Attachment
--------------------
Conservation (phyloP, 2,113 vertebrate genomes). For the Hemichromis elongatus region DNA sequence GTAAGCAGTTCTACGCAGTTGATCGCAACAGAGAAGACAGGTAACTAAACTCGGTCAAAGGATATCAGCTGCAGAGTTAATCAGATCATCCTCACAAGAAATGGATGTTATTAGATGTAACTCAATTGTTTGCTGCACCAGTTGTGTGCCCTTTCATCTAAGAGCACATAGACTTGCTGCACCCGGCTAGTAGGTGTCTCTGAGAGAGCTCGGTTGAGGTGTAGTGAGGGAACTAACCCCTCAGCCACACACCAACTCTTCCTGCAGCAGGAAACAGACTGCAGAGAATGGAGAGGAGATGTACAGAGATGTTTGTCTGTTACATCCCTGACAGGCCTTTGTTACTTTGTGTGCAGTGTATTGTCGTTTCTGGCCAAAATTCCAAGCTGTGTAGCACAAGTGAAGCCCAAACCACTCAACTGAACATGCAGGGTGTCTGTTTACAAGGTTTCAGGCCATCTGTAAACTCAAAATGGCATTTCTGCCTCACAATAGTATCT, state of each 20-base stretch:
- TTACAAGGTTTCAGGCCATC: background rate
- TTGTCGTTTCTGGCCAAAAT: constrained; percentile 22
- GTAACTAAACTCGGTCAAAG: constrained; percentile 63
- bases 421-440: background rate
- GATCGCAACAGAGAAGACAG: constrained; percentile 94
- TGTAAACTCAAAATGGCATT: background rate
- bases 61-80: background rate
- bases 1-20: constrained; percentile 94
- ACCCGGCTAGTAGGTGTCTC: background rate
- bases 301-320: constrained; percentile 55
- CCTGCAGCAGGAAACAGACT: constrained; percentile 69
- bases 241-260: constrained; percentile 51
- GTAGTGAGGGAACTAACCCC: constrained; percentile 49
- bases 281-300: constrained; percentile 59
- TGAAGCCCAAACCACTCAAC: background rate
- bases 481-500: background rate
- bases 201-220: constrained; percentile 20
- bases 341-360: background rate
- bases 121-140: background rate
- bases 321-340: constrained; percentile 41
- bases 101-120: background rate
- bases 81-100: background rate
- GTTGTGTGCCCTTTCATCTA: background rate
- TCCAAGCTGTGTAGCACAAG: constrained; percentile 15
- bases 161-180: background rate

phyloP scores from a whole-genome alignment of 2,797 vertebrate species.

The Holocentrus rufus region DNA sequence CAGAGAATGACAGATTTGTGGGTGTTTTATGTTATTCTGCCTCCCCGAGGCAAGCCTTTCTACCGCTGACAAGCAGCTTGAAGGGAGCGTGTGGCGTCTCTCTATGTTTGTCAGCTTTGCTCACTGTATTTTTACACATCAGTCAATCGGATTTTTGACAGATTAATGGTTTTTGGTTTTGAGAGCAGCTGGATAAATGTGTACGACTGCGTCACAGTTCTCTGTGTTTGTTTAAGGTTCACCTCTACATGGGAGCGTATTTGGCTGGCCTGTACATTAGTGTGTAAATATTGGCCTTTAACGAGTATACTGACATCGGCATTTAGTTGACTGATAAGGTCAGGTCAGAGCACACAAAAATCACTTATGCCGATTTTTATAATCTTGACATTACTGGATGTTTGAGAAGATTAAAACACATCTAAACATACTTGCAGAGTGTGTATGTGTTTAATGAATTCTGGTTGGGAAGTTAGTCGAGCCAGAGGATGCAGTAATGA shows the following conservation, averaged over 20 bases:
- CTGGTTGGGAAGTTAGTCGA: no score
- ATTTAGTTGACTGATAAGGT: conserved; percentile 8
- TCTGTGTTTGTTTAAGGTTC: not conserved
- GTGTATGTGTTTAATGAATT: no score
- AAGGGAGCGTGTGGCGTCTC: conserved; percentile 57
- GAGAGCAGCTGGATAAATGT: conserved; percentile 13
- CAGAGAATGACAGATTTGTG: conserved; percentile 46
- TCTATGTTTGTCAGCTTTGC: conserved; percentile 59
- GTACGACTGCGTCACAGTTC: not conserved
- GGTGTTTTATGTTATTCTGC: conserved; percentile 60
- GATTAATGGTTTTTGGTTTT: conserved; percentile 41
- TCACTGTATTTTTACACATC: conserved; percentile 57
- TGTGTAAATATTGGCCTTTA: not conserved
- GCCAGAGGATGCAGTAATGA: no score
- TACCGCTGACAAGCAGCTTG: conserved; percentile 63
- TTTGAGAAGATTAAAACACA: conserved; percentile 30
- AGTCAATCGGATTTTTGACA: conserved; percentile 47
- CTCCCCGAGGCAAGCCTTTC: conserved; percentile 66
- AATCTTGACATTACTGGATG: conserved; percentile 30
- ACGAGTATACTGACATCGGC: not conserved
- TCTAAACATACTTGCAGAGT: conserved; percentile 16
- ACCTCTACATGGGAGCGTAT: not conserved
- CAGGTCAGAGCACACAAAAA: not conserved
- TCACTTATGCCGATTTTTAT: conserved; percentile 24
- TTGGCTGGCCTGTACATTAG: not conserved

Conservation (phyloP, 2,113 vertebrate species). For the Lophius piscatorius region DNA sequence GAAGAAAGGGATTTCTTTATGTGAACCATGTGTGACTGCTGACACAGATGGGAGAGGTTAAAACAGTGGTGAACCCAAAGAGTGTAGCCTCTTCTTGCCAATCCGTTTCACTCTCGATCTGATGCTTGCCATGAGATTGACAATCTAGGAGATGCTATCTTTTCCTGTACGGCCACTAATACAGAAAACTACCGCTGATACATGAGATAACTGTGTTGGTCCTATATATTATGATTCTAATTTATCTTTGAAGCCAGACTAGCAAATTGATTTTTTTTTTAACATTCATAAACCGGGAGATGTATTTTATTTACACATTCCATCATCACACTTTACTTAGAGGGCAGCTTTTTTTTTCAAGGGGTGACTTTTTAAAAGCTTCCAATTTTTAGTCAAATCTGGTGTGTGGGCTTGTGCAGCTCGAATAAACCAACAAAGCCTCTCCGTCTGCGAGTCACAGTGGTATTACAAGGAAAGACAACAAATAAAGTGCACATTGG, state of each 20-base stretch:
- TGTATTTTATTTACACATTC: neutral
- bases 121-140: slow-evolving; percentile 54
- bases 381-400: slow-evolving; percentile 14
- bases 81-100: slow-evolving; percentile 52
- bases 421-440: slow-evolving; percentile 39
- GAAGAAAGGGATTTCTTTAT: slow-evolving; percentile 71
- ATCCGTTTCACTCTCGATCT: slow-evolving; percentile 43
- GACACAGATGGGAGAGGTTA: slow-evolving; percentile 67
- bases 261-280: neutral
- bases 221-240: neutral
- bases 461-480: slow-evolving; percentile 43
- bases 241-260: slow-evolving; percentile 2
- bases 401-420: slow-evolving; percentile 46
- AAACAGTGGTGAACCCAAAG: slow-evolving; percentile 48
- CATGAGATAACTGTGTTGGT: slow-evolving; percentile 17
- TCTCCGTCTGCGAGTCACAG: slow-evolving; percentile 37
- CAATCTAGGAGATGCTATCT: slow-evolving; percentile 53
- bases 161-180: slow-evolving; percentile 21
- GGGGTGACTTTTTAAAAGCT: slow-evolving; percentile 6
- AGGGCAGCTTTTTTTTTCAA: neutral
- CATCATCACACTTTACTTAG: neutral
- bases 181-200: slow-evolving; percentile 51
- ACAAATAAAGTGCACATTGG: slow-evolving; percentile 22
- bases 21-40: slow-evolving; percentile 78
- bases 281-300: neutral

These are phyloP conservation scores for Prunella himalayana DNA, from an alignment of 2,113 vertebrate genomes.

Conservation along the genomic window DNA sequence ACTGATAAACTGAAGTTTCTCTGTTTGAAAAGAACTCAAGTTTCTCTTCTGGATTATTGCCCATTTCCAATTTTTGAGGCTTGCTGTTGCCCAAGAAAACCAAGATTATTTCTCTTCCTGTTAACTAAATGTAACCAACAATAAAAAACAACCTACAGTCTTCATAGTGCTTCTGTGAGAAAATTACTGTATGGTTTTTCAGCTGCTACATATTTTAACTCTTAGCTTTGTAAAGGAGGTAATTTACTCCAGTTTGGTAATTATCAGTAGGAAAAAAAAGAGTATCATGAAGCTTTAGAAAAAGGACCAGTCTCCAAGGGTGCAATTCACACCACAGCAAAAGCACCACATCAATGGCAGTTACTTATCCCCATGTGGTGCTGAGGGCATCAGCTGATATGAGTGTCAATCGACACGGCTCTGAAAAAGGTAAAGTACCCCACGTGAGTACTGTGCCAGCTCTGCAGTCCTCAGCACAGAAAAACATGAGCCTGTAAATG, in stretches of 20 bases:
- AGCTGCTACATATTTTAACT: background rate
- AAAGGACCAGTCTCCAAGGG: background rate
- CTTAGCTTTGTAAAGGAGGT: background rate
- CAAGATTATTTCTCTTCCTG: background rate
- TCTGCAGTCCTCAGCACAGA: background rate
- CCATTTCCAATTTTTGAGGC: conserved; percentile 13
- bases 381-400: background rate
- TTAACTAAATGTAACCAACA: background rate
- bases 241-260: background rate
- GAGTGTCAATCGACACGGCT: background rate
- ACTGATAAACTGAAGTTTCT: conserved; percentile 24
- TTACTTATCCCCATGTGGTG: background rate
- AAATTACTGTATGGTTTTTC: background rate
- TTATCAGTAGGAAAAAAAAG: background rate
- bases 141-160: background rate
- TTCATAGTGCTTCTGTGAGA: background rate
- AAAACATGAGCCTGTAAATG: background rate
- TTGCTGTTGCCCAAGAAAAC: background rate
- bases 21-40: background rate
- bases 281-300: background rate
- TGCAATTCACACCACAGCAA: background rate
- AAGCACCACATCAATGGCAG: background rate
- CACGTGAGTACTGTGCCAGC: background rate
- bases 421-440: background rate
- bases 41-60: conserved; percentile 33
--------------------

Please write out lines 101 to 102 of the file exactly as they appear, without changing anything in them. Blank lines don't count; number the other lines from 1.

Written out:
- bases 281-300: background rate
- TGCAATTCACACCACAGCAA: background rate